Mamaye Movement, an initiative that aims at improving maternal and newborn survival by engaging the public, has, has appealed to the Malawi media to write more stories on health related issues.
The country lead for Mamaye Project, Mathias Chatuluka, made the appeal in Salima during a training workshop his organisation arranged for the media.
Chatuluka said the media should make health reporting a bigger priority.
He said the high maternal situation presents a worrisome situation and serious concerns about the health of mothers and children in a country.
Malawi is among the countries with the highest maternal mortality rate in the world hovering at 574 per 100,000 in 2014 reduced from 984 per 100,000 in 2004, which is the highest in Central and Southern Africa region.
That is why, the government of Malawi recognised maternal and newborn health as one of the key priorities in the delivery of health services to its population.
Currently, through the Health Sector Strategic Plan, maternal and newborn health comprise one of the key elements of essential health package.
Following an assessment on the availability, quality and utilization of the emergency obstetric and neonatal care services (EmONC) in 2005, a Road Map for Accelerating the Reduction of Maternal and Neonatal Mortality and Morbidity in Malawi was developed.
According to Chatuluka, repeat assessment was carried out in 2010 leading to the review of the Road Map in 2012.
The road map sets out the pace for a comprehensive response in addressing the key tenets of maternal and newborn health from policy to implementation by providing strategic guidance in addressing such issues and is in line with the National Health Sector Strategic Plan.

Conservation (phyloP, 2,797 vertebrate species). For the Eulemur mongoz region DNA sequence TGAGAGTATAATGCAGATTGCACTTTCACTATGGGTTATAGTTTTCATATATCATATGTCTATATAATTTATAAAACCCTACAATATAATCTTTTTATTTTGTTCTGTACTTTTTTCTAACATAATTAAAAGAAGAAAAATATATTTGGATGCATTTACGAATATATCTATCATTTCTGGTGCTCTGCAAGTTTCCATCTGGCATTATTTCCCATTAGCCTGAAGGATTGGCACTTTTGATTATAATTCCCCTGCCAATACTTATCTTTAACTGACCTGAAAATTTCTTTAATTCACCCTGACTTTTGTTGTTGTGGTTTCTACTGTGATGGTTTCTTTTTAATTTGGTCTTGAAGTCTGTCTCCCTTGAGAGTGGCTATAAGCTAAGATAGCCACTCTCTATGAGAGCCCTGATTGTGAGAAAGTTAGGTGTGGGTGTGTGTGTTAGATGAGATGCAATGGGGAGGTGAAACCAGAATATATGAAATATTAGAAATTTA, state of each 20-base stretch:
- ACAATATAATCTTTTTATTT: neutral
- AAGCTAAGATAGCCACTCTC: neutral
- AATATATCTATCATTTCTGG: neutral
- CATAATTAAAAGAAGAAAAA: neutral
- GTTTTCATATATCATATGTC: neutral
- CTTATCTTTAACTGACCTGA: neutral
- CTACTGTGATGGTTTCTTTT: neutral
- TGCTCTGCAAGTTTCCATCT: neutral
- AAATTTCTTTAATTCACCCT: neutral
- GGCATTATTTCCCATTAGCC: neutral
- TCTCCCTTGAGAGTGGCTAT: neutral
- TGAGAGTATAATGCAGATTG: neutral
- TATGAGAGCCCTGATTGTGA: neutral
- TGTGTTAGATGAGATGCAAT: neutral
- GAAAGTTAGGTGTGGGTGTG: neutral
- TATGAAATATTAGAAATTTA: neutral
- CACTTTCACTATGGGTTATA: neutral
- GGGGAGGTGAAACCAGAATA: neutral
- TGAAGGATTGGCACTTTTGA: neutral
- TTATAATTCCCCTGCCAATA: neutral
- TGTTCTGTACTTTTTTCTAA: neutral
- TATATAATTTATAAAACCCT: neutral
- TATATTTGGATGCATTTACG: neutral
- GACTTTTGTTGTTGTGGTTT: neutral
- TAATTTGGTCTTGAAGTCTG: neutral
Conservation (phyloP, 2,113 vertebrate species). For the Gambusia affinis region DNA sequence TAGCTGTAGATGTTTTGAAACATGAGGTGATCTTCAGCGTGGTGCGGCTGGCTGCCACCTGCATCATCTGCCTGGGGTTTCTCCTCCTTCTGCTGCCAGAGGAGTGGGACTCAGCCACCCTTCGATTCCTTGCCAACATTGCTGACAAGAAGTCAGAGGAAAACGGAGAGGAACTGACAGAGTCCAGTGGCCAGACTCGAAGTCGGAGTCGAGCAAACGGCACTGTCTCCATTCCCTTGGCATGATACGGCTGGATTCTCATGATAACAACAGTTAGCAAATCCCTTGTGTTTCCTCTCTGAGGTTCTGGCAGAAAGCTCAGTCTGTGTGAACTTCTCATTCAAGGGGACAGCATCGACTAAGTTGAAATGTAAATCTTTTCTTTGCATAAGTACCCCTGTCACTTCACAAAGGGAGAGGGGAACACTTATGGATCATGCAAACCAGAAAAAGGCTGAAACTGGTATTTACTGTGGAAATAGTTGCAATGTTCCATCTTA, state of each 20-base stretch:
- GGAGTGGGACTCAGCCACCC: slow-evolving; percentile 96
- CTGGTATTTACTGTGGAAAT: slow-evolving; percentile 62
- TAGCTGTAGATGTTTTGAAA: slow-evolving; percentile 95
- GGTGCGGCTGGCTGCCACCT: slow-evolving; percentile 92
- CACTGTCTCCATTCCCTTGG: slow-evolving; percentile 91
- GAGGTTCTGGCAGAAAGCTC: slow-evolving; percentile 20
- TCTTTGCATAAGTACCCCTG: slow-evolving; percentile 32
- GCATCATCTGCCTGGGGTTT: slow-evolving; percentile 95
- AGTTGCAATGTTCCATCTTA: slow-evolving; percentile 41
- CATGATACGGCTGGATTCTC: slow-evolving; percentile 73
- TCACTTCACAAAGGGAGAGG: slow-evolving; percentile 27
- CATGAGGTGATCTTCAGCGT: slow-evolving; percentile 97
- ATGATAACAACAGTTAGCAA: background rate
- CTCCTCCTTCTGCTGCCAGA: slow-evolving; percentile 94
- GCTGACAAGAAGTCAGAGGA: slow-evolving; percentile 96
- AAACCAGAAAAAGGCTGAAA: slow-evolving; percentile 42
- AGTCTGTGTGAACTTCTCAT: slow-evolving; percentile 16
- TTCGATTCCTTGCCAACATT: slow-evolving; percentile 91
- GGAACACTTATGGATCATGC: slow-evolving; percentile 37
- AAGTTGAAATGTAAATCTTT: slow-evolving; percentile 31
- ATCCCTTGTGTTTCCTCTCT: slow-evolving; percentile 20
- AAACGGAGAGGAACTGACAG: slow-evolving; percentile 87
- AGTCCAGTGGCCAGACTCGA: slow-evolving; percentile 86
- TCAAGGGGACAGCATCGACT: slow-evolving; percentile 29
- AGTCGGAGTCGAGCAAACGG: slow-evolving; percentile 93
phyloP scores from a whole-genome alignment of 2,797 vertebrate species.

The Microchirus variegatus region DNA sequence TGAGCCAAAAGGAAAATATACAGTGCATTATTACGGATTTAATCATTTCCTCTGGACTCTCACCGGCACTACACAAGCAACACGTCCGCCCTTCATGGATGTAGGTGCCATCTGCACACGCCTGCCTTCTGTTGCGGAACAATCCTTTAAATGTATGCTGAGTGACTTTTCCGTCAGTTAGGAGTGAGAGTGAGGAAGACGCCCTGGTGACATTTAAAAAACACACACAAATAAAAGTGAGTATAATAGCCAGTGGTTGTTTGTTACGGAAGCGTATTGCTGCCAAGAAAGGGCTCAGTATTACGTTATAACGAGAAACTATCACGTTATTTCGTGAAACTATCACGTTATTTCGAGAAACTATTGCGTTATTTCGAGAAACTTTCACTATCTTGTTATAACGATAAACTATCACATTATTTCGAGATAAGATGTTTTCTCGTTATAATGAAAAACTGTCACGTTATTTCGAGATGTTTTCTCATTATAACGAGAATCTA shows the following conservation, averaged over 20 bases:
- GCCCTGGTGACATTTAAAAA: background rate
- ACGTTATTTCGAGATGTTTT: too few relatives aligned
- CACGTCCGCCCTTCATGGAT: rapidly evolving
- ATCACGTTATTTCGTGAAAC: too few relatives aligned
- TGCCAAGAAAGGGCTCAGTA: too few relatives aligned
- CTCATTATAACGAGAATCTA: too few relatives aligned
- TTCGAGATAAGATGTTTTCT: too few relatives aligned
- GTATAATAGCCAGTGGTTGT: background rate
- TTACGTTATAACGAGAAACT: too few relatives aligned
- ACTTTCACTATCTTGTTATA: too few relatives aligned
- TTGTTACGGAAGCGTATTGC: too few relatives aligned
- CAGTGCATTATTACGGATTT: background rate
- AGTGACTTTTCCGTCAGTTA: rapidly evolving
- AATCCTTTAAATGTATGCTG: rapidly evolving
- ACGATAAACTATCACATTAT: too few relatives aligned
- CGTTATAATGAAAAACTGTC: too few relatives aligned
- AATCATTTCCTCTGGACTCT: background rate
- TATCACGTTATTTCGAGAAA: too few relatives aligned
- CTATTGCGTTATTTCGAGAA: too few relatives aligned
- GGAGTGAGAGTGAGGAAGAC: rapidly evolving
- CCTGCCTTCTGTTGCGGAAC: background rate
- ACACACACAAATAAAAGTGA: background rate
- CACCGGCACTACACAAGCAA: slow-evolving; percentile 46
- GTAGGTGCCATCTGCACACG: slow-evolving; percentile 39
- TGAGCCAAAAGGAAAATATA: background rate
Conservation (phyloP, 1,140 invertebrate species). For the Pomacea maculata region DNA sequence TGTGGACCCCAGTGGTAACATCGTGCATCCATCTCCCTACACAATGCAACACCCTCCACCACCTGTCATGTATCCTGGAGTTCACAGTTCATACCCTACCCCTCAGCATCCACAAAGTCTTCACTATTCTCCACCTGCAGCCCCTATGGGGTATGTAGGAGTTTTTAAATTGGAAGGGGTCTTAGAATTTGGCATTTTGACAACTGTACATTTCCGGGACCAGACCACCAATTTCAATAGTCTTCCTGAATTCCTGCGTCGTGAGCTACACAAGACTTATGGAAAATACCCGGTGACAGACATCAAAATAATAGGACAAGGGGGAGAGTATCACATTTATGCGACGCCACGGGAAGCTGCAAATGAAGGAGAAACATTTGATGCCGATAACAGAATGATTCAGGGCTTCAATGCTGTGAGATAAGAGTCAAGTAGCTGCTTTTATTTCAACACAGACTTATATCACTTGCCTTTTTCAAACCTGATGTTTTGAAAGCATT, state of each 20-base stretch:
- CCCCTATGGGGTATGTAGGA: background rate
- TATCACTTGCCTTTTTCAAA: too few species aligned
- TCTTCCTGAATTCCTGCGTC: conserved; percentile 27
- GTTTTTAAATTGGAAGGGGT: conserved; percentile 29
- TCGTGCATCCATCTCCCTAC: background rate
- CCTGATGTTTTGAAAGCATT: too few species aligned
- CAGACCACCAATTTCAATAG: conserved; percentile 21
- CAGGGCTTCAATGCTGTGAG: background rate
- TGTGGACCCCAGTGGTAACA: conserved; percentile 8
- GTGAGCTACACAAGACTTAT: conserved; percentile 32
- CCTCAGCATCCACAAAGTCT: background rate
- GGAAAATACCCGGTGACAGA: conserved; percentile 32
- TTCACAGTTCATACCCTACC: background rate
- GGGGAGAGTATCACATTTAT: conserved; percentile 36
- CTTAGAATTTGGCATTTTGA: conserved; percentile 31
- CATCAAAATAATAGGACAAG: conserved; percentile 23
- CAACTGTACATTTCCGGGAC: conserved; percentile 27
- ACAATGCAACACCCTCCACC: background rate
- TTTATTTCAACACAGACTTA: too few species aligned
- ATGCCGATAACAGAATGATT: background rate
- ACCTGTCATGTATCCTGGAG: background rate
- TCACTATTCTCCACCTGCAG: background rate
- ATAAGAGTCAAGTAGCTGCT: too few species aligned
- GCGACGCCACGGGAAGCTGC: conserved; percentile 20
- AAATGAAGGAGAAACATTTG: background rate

In his analysis, Chatuluka said: “Considering that most of these deaths are preventable and realizing that Malawi is among the countries in Eastern, Central Southern Africa region with high maternal mortality (984/100,000 in 2004), Malawi has for the past 10 years been implementing a number of measures to address the high maternal and neonatal morbidity and mortality in the country.”
Mama Ye Project believe that Maternal and newborn health situation is a major indicator in a country and gives a general picture of a country’s basic care provided to women and children.
Currently studies have shown that Globally, over 210 million become pregnant every year.
“However, some of these pregnancies end up developing complications (15%) which result in death of around 358,000 women (EmONC Assessment Report, 2011). It is further observed that 99% of untimely deaths occur in developing countries.”
2011 EmoNC Report further cites that the majority of the deaths (80%) are caused by severe haemorrhage (21%), unsafe abortions (13%), eclampsia (12%), sepsis (8%) and obstructed labour (8%).
Chatuluka told the media that skilled personnel plays significant role in the battle against the martenal and neaunatal deaths.